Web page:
Lookin' Good at 58

Thursday, December 11, 2008

Tempranillo

When you think of Rioja wines from Spain this grape variety comes to mind right away. It is the major grape variety in Rioja wines blended with Grenacha ( Grenache ) , Mazuelo , and Graciano. The latter being the most important because it makes the Rioja long lived , aromatic , and a delicate character.

You see Tempranillo alone does not age well because it has very low acidity so while an all Tempranillo Rioja may keep it's colour it would lose it's liveliness and fruit after a few years.

The Tempranillo grape ripens early , a good two weeks before it's counterpart Grenacha so it's growth cycle is short. Therefore , although it is defined as a Rioja grape it thrives only in the Rioja Alta and Rioja Alavesa subregions where it is cooler than the hotter Rioja Baja subregion where Grenacha rules.

It also needs a lot of the rain that comes to the region throughout the year where it is grown which makes it susceptible to downy mildew , and anthracnose which is when lesions appear on the leafs. In contrast to where it is hot during the growing season and Grenacha is grown with high alcohol content , Tempranillo has to grow in a cooler region that extends the growing season as long as possible. The finished product is lower in alcohol , low acidity , but good colour.

Marques de Riscal from Rioja will usually spice up his Rioja wines with Cabernet Sauvignon and Graciano grapes. Some growers are mixing up these different grape varieties as soon as when they are growing in the vineyard , let alone the production process.

The soils it grows well in are deep calcareous or sandy clay with much better results when the grape is grown on slopes. In the Rioja too, soils tend to be low in phosphorous.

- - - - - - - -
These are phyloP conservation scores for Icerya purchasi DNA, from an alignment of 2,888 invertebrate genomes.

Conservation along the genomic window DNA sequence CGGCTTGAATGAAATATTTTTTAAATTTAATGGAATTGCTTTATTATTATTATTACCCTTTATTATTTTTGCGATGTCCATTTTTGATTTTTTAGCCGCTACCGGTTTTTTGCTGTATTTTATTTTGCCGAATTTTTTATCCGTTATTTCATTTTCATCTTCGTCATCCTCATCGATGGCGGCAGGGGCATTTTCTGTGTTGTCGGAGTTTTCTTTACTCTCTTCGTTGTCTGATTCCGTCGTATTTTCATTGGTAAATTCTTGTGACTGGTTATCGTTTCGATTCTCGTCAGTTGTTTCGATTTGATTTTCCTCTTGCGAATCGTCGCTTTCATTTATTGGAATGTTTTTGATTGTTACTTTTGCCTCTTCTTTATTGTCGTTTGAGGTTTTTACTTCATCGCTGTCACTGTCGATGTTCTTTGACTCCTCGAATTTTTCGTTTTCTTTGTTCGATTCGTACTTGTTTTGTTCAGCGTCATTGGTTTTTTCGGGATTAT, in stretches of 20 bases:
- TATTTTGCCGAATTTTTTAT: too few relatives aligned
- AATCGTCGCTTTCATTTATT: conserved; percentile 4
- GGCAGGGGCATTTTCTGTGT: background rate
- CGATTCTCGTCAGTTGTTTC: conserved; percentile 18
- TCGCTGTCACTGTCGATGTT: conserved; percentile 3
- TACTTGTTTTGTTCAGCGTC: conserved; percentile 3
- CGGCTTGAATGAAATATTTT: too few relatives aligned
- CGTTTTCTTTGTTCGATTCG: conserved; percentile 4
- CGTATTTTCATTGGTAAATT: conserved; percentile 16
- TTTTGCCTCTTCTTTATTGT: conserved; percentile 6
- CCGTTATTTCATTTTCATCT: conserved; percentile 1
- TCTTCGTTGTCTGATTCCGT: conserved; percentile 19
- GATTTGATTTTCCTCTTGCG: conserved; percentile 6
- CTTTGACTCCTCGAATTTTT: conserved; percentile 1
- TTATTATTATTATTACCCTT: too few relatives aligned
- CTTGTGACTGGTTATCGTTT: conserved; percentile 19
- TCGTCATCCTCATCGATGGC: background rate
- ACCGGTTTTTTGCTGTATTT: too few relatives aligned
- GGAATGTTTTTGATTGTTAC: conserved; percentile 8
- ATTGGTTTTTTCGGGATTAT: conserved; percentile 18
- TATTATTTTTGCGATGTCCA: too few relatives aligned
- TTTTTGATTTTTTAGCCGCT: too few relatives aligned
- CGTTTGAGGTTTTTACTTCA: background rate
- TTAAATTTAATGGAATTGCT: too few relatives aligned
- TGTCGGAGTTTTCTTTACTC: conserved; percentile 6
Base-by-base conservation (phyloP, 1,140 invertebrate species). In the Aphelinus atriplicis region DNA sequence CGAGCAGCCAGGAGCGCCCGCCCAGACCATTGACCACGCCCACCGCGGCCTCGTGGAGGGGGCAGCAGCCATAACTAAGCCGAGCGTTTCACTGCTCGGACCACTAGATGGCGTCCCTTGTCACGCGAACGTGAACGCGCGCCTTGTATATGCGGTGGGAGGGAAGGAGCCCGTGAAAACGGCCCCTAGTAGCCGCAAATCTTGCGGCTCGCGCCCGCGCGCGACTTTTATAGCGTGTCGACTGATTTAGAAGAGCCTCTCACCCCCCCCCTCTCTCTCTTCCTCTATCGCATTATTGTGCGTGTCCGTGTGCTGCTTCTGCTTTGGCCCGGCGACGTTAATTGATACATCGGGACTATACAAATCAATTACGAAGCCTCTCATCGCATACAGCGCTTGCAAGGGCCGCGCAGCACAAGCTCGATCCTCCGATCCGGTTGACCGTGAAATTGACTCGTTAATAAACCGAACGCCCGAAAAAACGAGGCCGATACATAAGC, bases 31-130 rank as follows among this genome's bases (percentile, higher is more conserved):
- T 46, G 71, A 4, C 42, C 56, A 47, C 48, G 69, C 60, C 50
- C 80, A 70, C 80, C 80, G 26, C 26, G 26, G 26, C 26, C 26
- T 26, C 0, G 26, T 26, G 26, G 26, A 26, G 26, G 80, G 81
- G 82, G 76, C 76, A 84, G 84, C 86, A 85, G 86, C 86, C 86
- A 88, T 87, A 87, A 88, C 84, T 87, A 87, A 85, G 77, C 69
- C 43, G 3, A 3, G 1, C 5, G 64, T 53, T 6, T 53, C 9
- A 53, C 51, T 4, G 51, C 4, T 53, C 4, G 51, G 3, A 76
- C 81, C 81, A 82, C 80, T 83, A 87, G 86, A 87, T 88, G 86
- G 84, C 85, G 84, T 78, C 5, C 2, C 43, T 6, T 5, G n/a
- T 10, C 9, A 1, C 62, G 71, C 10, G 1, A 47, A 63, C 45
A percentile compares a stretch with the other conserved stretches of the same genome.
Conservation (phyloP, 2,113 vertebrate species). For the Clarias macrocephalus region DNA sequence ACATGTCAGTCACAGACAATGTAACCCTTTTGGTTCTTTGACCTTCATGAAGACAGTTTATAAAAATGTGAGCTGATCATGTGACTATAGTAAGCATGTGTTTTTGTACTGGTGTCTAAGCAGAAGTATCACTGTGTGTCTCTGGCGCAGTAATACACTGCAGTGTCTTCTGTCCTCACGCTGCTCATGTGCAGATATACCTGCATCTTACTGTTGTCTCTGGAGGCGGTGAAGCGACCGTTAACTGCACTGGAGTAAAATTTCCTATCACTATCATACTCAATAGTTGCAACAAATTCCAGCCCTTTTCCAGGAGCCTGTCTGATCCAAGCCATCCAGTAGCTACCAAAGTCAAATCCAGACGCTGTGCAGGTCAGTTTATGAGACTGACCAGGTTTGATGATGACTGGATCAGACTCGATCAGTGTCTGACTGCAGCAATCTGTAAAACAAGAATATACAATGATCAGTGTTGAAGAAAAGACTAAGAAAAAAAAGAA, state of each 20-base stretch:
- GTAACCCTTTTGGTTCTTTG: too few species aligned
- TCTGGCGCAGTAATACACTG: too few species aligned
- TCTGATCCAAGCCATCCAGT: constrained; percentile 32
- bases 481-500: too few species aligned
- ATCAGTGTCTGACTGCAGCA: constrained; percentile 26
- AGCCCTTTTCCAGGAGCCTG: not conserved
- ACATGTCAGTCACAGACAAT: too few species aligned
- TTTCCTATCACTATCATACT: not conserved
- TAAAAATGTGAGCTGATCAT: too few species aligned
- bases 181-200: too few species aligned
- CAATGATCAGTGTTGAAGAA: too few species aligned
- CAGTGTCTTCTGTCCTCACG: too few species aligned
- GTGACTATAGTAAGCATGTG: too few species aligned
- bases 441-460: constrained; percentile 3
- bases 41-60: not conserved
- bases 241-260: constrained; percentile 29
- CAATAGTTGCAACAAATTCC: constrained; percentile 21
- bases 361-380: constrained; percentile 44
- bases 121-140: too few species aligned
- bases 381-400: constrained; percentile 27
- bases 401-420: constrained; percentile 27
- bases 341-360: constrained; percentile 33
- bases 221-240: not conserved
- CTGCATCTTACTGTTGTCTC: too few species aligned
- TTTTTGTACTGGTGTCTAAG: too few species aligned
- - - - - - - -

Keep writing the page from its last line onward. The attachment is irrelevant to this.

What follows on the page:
Known as Tinta Roriz in Portugal it is found in Port and table wines from the Duero Region , and in Argentina it is an important grape variety but the quality is leaner and not highly regarded.

Tempranillo is aged in American oak which is far stronger than the oak used in Burgundy. Unoaked , it is ripe and fruity but not particularly distinctive.

The oaked has the vanilla bouquet , plums , black cherry , strawberry on the nose while some wines from the Rioja region may even have tomato puree or ketchup chips as well.

I neglected to mention another region in Spain which grows good Tempranillo , or locally called Tinto Fino , which is the Ribera del Duero region where full bodied wines go well with goose and game dishes.

The finest wines from Rioja go well with a leg of lamb or roast pork and an oak matured Rioja has a pairing with mushrooms that is hard for many wines to pull off. Some Crianza lightly oaked wines can go well with some curries too. Rioja is generally a food friendly wine due to the low alcohol and softness that comes with it from the vanilla and fruit.

On the palate I have always enjoyed a Rioja just because I find it engulfs the mouth and the finish is quite good. There is no spot on the palate left wondering where it's share of the wine disappeared to.

This is my post on Tempranillo. Hope you enjoyed this one...

4 comments:

banquet manager said...

Waiter,
You sure know your wine. Take care.

Waiter Extraordinaire said...

Banquet manager.... thanks bro.
Stay well.

bulletholes said...

Sending a link to my friend Gewels, who has a Wine Shop in Baltimore.
Very informative Waxman, very nice!

Waiter Extraordinaire said...

Bulletholes...hope Gewels likes it.Every Thursday try to talk about wine. Thanks Bulletholes!